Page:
Updyke hurt his neck in a crash that occurred as he was rushing to help another officer, and things got tough after that. He retired in 1988 on disability. In 1996 he was arrested in Texas and charged with criminal mischief. (Updyke says it was a family quarrel; he spent three days in jail, and the case was eventually dismissed.) He was also charged twice for theft, in 2003 and ’06, for passing hot checks. (Both charges were dismissed after he paid the money back.) He had two bulging disks in his neck as a result of the crash and money problems. He and Wayne Barnes had drifted apart after high school but renewed their friendship after a high school class reunion in 1997. Updyke knew Barnes had a house in Alabama, a little cinder-block place on Lake Martin near Dadeville. Barnes offered to rent it to him for $300 a month. Harvey and Elva moved into the lake house in the winter of 2009. He lived just 130 miles from Tuscaloosa and the Alabama campus. He also lived just 30 miles from Auburn.

That paragraph, I lost the flow of fine storytelling and suddenly felt like I was reading newspaper journalism. Packing information in grocery bags and shoving them into the reader’s shopping cart — that’s how those kind of sentences, especially when you resort to doing it in parentheses, come across.
It takes extra time and sweat to find ways to convey pertinent background information in sentences that keep the piece feeling like a short story, but that time and sweat is always worth it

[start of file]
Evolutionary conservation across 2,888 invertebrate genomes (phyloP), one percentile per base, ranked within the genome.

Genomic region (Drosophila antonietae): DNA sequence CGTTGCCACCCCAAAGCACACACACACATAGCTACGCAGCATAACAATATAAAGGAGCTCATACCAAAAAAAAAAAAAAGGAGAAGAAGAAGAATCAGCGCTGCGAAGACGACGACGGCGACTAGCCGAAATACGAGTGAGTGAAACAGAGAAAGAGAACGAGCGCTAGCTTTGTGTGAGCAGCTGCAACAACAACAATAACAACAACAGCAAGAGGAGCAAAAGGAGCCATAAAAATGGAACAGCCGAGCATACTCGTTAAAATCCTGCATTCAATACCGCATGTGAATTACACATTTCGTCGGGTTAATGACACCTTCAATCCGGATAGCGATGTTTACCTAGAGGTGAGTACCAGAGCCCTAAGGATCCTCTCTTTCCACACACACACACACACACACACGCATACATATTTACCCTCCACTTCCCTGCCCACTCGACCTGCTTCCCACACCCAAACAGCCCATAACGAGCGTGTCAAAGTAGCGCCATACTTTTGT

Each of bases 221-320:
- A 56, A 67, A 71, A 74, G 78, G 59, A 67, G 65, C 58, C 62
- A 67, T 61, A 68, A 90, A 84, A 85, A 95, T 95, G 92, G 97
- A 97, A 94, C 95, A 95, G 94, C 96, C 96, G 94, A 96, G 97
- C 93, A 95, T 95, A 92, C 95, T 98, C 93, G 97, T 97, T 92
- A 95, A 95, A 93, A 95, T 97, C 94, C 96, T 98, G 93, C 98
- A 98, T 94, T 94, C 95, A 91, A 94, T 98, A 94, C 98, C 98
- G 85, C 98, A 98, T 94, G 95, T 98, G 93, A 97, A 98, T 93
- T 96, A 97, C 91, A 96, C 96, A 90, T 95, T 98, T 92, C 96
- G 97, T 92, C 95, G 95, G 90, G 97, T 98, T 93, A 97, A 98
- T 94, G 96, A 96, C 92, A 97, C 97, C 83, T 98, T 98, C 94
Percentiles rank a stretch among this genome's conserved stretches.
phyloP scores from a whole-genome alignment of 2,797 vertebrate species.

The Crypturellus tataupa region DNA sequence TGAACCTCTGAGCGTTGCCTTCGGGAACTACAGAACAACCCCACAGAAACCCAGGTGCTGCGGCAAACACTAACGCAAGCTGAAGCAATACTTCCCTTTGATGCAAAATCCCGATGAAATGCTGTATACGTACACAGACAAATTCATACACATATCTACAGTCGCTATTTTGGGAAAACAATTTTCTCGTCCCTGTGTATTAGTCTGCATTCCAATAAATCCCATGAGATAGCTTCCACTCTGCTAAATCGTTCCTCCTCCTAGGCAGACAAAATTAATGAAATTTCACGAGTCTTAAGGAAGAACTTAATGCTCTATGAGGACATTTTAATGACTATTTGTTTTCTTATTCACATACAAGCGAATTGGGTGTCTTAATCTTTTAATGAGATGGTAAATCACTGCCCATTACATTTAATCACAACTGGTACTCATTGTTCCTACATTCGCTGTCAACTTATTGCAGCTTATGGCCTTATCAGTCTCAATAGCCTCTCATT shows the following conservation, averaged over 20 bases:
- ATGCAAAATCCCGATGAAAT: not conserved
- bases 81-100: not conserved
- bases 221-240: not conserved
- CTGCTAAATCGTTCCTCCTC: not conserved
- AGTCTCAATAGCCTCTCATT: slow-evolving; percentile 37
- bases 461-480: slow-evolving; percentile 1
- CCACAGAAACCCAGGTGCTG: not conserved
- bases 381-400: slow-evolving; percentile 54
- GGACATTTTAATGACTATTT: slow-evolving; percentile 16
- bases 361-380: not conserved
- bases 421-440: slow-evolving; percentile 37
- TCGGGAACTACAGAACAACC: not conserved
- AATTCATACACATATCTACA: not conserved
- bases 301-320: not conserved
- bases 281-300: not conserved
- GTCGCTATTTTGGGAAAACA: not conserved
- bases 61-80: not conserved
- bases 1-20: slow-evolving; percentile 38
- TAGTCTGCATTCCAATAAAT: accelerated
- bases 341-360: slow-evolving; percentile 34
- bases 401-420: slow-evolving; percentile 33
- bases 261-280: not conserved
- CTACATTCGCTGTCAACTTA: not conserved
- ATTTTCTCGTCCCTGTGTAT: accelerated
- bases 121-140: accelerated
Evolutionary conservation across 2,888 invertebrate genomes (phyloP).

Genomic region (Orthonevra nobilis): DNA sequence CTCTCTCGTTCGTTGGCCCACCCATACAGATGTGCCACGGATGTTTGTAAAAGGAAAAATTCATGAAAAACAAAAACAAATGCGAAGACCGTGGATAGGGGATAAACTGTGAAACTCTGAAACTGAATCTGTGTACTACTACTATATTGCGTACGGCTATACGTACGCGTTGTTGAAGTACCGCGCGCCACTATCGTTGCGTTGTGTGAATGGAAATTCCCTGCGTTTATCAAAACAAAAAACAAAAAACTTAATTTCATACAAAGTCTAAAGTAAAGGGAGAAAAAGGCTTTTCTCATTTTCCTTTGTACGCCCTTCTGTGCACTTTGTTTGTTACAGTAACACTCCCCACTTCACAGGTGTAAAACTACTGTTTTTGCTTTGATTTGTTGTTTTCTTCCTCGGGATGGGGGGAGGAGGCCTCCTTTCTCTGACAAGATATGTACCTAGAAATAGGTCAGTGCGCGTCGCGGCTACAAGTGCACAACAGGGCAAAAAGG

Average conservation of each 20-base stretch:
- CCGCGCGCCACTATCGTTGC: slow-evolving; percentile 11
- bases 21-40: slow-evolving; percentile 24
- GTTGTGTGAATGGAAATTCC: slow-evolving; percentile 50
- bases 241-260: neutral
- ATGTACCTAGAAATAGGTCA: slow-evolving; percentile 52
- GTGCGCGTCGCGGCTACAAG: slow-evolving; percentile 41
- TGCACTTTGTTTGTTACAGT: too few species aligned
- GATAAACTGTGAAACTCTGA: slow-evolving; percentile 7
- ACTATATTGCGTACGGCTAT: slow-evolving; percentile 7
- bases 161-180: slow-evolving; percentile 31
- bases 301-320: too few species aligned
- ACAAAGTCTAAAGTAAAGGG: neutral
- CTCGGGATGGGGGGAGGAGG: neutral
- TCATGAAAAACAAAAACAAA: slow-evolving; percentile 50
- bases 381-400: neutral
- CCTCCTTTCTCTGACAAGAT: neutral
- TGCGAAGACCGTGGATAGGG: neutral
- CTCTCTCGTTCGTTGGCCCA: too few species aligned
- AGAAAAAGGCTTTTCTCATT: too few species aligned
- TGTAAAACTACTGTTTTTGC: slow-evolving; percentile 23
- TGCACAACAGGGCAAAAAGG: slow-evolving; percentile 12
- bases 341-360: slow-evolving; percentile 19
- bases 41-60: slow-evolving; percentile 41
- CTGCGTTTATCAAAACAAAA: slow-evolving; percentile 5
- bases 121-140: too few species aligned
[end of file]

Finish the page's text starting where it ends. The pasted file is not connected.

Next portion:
That’s a gracious, accurate, and beautifully written critique, in two paragraphs. It states the goal of the best nonfiction journalism — that it should read like a great short story. That’s how Gary Smith’s stories read. And you should go read them, and study them if you want to learn to write, but really, the secret to the miraculous career of Gary Smith is the last branch of that last sentence above.

That time and sweat is always worth it.







2 thoughts on “Gary Smith, the best

  1. Once again, you have proven yourself to be The Carolina’s version of Lewis Grizzard. Thank you for introducing me to Mr. Smith. When is your book coming out? I still want an autographed copy when it comes out. And when are you teaching more classes?

  2. Thanks for this. Have been re-reading Smith all week, and it was nice to be reminded of the inconvenient, but ultimately comforting, truth about what’s really behind most “brilliance.”